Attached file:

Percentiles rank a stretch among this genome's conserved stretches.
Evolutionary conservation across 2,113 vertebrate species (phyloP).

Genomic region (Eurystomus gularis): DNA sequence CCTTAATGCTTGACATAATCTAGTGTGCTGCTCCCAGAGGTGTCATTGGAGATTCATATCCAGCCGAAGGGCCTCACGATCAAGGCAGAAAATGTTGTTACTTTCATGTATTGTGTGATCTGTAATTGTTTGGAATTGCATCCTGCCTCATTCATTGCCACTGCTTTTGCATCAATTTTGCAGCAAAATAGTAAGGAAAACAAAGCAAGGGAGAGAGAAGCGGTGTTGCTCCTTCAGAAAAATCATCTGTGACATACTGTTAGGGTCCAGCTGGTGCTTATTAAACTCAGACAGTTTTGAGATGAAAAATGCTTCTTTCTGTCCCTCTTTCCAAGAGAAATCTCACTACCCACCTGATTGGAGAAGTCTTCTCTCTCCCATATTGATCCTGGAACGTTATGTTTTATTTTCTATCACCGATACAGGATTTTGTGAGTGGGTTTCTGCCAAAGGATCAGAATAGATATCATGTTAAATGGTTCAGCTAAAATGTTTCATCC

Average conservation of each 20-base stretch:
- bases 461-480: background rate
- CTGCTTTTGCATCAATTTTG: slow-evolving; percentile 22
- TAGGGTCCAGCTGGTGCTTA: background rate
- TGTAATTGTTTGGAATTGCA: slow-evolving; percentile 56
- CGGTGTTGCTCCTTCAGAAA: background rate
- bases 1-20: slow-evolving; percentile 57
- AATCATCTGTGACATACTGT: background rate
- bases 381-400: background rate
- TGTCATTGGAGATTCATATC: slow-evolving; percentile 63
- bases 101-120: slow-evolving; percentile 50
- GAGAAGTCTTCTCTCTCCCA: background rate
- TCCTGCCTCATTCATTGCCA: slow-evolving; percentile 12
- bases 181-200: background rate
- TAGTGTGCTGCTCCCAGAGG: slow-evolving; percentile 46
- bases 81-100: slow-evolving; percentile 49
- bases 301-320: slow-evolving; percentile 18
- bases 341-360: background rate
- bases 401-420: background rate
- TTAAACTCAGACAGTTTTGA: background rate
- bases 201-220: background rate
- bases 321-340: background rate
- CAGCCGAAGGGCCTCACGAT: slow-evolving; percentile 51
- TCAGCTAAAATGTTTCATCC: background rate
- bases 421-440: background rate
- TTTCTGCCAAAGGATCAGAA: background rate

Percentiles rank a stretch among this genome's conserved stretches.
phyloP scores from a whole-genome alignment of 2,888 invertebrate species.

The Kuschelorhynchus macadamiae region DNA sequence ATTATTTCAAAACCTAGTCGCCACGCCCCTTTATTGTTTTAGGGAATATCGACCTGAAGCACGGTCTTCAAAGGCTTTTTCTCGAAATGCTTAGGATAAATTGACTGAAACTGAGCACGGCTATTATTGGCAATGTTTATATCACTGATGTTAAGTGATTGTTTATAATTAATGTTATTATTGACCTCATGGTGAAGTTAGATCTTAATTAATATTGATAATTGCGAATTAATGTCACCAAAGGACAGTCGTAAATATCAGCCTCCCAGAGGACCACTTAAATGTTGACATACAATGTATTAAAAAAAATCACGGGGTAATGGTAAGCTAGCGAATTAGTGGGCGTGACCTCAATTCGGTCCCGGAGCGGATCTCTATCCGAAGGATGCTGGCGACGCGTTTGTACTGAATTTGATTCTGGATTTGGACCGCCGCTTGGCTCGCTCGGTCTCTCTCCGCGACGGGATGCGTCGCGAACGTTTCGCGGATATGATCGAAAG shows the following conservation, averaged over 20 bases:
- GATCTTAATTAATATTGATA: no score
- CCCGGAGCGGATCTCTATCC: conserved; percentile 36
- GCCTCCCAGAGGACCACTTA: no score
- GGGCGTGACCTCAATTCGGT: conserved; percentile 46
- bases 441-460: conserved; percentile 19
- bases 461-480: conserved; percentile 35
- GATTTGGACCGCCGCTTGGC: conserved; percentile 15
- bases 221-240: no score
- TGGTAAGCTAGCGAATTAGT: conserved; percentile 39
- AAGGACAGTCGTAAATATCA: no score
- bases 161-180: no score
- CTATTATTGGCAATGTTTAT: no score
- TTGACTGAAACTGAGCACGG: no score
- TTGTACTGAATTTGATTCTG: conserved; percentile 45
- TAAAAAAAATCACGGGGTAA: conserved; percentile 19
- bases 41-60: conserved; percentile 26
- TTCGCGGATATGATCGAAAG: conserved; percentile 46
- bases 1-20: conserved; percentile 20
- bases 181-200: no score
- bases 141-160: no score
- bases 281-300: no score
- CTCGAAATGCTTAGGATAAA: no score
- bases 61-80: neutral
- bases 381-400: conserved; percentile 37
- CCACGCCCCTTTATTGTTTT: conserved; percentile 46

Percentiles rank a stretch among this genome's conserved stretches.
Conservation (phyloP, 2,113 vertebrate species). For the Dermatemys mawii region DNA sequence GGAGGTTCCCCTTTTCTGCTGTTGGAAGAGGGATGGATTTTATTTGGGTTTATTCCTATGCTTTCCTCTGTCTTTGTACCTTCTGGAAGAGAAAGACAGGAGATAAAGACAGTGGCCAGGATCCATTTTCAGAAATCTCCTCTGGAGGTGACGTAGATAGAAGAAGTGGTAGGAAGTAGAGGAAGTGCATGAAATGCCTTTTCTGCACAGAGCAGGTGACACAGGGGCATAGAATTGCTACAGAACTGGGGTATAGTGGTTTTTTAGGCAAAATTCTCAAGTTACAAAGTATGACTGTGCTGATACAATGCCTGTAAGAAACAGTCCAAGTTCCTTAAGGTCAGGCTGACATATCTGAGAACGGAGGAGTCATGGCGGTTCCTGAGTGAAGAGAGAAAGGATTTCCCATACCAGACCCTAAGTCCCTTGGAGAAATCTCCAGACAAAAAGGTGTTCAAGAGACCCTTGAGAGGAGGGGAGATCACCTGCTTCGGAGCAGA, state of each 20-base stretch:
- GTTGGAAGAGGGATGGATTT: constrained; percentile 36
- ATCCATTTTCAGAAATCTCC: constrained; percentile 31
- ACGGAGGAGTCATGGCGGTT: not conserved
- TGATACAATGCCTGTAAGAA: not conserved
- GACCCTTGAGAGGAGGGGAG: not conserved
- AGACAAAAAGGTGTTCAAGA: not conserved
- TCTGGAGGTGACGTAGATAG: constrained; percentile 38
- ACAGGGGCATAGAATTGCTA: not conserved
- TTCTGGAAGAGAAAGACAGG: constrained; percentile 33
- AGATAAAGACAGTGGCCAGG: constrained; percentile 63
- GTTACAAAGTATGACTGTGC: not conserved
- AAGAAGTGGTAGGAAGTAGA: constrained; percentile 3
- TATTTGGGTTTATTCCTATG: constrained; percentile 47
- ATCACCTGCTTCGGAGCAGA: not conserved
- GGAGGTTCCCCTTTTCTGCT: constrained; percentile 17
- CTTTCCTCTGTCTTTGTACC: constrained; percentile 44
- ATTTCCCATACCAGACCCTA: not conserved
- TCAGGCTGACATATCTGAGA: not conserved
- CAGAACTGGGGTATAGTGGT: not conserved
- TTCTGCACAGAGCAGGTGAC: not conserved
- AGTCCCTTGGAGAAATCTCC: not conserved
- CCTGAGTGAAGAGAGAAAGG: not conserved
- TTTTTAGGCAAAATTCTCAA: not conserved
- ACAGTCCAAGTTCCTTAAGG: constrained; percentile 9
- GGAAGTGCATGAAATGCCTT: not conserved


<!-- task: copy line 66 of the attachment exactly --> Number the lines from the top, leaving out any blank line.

- TCTGGAGGTGACGTAGATAG: constrained; percentile 38